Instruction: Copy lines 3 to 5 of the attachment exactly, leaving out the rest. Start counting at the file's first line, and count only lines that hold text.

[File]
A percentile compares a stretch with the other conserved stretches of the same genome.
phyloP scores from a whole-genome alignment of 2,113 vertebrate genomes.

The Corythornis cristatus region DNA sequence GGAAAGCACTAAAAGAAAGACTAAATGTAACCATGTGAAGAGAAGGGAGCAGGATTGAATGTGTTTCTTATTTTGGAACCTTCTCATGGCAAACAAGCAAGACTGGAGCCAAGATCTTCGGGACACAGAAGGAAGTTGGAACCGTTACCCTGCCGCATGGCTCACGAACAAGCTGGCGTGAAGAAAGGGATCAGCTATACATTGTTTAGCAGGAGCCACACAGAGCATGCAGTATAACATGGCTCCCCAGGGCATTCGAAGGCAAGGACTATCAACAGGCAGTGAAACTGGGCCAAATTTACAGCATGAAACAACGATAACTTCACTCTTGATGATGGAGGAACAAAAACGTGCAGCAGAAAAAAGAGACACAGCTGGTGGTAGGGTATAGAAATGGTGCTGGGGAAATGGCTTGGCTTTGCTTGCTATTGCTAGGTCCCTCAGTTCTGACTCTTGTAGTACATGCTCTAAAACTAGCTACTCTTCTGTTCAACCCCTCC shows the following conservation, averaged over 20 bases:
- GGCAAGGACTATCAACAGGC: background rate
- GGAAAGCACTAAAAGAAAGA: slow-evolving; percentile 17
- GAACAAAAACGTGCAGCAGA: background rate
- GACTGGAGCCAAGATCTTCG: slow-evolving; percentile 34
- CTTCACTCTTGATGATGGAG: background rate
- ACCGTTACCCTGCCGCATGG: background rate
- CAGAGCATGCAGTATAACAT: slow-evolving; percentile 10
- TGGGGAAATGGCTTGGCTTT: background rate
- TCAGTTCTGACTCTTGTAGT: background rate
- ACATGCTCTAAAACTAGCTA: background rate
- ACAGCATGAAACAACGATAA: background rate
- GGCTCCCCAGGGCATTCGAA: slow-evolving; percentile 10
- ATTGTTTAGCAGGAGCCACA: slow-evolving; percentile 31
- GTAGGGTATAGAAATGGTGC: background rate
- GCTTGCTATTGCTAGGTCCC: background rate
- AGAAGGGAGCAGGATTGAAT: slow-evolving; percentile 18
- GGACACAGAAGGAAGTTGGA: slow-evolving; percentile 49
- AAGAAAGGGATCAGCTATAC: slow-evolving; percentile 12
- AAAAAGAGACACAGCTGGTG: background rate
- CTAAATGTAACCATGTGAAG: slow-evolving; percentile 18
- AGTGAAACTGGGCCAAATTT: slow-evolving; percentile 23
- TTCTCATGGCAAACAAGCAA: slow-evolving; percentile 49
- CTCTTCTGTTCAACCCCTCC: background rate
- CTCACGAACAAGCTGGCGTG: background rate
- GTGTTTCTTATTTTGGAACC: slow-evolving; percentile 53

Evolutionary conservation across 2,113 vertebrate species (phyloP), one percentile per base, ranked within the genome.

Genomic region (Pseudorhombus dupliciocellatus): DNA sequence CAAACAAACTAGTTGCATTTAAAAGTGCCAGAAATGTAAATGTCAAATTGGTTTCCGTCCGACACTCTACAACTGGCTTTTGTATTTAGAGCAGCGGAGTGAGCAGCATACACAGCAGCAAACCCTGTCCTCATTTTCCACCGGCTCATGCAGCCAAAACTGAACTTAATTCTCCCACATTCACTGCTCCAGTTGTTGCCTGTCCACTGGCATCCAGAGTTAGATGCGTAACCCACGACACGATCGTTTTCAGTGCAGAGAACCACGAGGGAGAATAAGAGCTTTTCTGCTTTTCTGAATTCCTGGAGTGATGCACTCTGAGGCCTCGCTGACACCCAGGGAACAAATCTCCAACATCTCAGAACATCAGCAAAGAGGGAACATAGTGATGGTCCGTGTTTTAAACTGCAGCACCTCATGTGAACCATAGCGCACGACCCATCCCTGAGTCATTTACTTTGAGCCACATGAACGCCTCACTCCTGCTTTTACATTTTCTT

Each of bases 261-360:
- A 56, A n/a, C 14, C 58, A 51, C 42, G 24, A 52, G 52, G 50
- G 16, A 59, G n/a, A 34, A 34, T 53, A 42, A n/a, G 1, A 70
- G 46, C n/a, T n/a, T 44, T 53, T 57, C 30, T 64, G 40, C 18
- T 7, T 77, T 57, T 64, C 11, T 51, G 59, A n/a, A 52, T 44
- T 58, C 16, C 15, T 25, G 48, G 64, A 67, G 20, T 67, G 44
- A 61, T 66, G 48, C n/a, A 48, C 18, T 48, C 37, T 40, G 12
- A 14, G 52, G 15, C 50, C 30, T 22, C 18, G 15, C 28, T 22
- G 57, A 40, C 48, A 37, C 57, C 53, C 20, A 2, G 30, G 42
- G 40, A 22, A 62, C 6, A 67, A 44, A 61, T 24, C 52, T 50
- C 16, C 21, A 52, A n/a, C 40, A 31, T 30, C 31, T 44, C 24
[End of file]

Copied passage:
The Corythornis cristatus region DNA sequence GGAAAGCACTAAAAGAAAGACTAAATGTAACCATGTGAAGAGAAGGGAGCAGGATTGAATGTGTTTCTTATTTTGGAACCTTCTCATGGCAAACAAGCAAGACTGGAGCCAAGATCTTCGGGACACAGAAGGAAGTTGGAACCGTTACCCTGCCGCATGGCTCACGAACAAGCTGGCGTGAAGAAAGGGATCAGCTATACATTGTTTAGCAGGAGCCACACAGAGCATGCAGTATAACATGGCTCCCCAGGGCATTCGAAGGCAAGGACTATCAACAGGCAGTGAAACTGGGCCAAATTTACAGCATGAAACAACGATAACTTCACTCTTGATGATGGAGGAACAAAAACGTGCAGCAGAAAAAAGAGACACAGCTGGTGGTAGGGTATAGAAATGGTGCTGGGGAAATGGCTTGGCTTTGCTTGCTATTGCTAGGTCCCTCAGTTCTGACTCTTGTAGTACATGCTCTAAAACTAGCTACTCTTCTGTTCAACCCCTCC shows the following conservation, averaged over 20 bases:
- GGCAAGGACTATCAACAGGC: background rate
- GGAAAGCACTAAAAGAAAGA: slow-evolving; percentile 17